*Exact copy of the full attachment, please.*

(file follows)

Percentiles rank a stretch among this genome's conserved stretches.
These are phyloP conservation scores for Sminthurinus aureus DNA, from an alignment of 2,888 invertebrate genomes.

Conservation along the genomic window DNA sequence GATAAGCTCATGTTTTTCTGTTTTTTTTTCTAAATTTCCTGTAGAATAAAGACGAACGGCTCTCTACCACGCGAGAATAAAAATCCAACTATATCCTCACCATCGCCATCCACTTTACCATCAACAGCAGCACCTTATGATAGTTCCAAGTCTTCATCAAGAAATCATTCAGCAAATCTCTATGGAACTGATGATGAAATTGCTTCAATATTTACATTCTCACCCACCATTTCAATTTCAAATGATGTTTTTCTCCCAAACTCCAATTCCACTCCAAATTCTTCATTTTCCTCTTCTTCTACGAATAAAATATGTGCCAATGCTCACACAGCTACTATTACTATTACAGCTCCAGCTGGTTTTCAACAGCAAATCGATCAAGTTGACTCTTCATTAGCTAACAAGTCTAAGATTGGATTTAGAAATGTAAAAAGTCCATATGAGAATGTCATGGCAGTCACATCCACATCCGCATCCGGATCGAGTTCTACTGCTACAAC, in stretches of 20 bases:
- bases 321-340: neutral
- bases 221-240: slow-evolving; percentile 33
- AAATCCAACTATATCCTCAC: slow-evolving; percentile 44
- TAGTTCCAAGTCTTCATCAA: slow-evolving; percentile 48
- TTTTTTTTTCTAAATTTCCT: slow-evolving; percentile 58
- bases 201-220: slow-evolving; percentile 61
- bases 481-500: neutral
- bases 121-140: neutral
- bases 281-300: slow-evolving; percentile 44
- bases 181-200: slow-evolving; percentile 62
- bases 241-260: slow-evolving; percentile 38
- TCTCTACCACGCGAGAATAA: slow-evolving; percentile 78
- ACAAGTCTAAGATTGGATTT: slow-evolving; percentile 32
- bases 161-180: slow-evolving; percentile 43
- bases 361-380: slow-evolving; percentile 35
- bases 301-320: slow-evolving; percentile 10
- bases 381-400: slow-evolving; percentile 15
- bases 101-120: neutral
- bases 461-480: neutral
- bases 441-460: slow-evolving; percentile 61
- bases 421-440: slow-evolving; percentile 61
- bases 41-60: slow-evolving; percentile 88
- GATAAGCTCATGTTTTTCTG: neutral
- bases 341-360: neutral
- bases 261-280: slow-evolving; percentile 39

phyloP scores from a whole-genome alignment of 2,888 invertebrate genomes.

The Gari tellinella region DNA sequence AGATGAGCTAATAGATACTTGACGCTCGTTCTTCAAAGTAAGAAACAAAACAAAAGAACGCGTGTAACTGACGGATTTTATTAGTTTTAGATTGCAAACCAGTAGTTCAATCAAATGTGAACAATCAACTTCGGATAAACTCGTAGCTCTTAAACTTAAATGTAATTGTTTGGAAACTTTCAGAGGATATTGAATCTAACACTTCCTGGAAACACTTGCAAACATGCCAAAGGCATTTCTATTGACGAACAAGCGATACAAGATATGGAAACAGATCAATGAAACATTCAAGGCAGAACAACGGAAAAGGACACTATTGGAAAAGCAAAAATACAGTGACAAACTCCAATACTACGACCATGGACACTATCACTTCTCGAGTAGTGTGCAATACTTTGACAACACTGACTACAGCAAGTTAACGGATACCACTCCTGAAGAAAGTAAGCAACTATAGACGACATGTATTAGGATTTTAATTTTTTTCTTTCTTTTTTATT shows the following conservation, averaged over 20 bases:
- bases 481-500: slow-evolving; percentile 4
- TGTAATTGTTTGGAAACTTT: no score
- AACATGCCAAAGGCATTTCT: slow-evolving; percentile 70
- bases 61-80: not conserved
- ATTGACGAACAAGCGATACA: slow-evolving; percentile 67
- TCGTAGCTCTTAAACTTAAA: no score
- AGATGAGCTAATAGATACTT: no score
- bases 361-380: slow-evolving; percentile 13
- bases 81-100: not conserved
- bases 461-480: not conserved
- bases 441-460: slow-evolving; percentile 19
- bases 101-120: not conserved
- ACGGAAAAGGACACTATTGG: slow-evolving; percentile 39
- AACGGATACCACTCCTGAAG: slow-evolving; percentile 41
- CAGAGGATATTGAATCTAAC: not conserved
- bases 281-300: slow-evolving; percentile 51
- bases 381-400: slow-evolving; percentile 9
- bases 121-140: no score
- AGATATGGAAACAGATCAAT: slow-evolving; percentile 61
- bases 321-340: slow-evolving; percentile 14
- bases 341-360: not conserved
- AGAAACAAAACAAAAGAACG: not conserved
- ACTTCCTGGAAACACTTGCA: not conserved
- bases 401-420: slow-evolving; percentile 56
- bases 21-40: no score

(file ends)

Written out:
Percentiles rank a stretch among this genome's conserved stretches.
These are phyloP conservation scores for Sminthurinus aureus DNA, from an alignment of 2,888 invertebrate genomes.

Conservation along the genomic window DNA sequence GATAAGCTCATGTTTTTCTGTTTTTTTTTCTAAATTTCCTGTAGAATAAAGACGAACGGCTCTCTACCACGCGAGAATAAAAATCCAACTATATCCTCACCATCGCCATCCACTTTACCATCAACAGCAGCACCTTATGATAGTTCCAAGTCTTCATCAAGAAATCATTCAGCAAATCTCTATGGAACTGATGATGAAATTGCTTCAATATTTACATTCTCACCCACCATTTCAATTTCAAATGATGTTTTTCTCCCAAACTCCAATTCCACTCCAAATTCTTCATTTTCCTCTTCTTCTACGAATAAAATATGTGCCAATGCTCACACAGCTACTATTACTATTACAGCTCCAGCTGGTTTTCAACAGCAAATCGATCAAGTTGACTCTTCATTAGCTAACAAGTCTAAGATTGGATTTAGAAATGTAAAAAGTCCATATGAGAATGTCATGGCAGTCACATCCACATCCGCATCCGGATCGAGTTCTACTGCTACAAC, in stretches of 20 bases:
- bases 321-340: neutral
- bases 221-240: slow-evolving; percentile 33
- AAATCCAACTATATCCTCAC: slow-evolving; percentile 44
- TAGTTCCAAGTCTTCATCAA: slow-evolving; percentile 48
- TTTTTTTTTCTAAATTTCCT: slow-evolving; percentile 58
- bases 201-220: slow-evolving; percentile 61
- bases 481-500: neutral
- bases 121-140: neutral
- bases 281-300: slow-evolving; percentile 44
- bases 181-200: slow-evolving; percentile 62
- bases 241-260: slow-evolving; percentile 38
- TCTCTACCACGCGAGAATAA: slow-evolving; percentile 78
- ACAAGTCTAAGATTGGATTT: slow-evolving; percentile 32
- bases 161-180: slow-evolving; percentile 43
- bases 361-380: slow-evolving; percentile 35
- bases 301-320: slow-evolving; percentile 10
- bases 381-400: slow-evolving; percentile 15
- bases 101-120: neutral
- bases 461-480: neutral
- bases 441-460: slow-evolving; percentile 61
- bases 421-440: slow-evolving; percentile 61
- bases 41-60: slow-evolving; percentile 88
- GATAAGCTCATGTTTTTCTG: neutral
- bases 341-360: neutral
- bases 261-280: slow-evolving; percentile 39

phyloP scores from a whole-genome alignment of 2,888 invertebrate genomes.

The Gari tellinella region DNA sequence AGATGAGCTAATAGATACTTGACGCTCGTTCTTCAAAGTAAGAAACAAAACAAAAGAACGCGTGTAACTGACGGATTTTATTAGTTTTAGATTGCAAACCAGTAGTTCAATCAAATGTGAACAATCAACTTCGGATAAACTCGTAGCTCTTAAACTTAAATGTAATTGTTTGGAAACTTTCAGAGGATATTGAATCTAACACTTCCTGGAAACACTTGCAAACATGCCAAAGGCATTTCTATTGACGAACAAGCGATACAAGATATGGAAACAGATCAATGAAACATTCAAGGCAGAACAACGGAAAAGGACACTATTGGAAAAGCAAAAATACAGTGACAAACTCCAATACTACGACCATGGACACTATCACTTCTCGAGTAGTGTGCAATACTTTGACAACACTGACTACAGCAAGTTAACGGATACCACTCCTGAAGAAAGTAAGCAACTATAGACGACATGTATTAGGATTTTAATTTTTTTCTTTCTTTTTTATT shows the following conservation, averaged over 20 bases:
- bases 481-500: slow-evolving; percentile 4
- TGTAATTGTTTGGAAACTTT: no score
- AACATGCCAAAGGCATTTCT: slow-evolving; percentile 70
- bases 61-80: not conserved
- ATTGACGAACAAGCGATACA: slow-evolving; percentile 67
- TCGTAGCTCTTAAACTTAAA: no score
- AGATGAGCTAATAGATACTT: no score
- bases 361-380: slow-evolving; percentile 13
- bases 81-100: not conserved
- bases 461-480: not conserved
- bases 441-460: slow-evolving; percentile 19
- bases 101-120: not conserved
- ACGGAAAAGGACACTATTGG: slow-evolving; percentile 39
- AACGGATACCACTCCTGAAG: slow-evolving; percentile 41
- CAGAGGATATTGAATCTAAC: not conserved
- bases 281-300: slow-evolving; percentile 51
- bases 381-400: slow-evolving; percentile 9
- bases 121-140: no score
- AGATATGGAAACAGATCAAT: slow-evolving; percentile 61
- bases 321-340: slow-evolving; percentile 14
- bases 341-360: not conserved
- AGAAACAAAACAAAAGAACG: not conserved
- ACTTCCTGGAAACACTTGCA: not conserved
- bases 401-420: slow-evolving; percentile 56
- bases 21-40: no score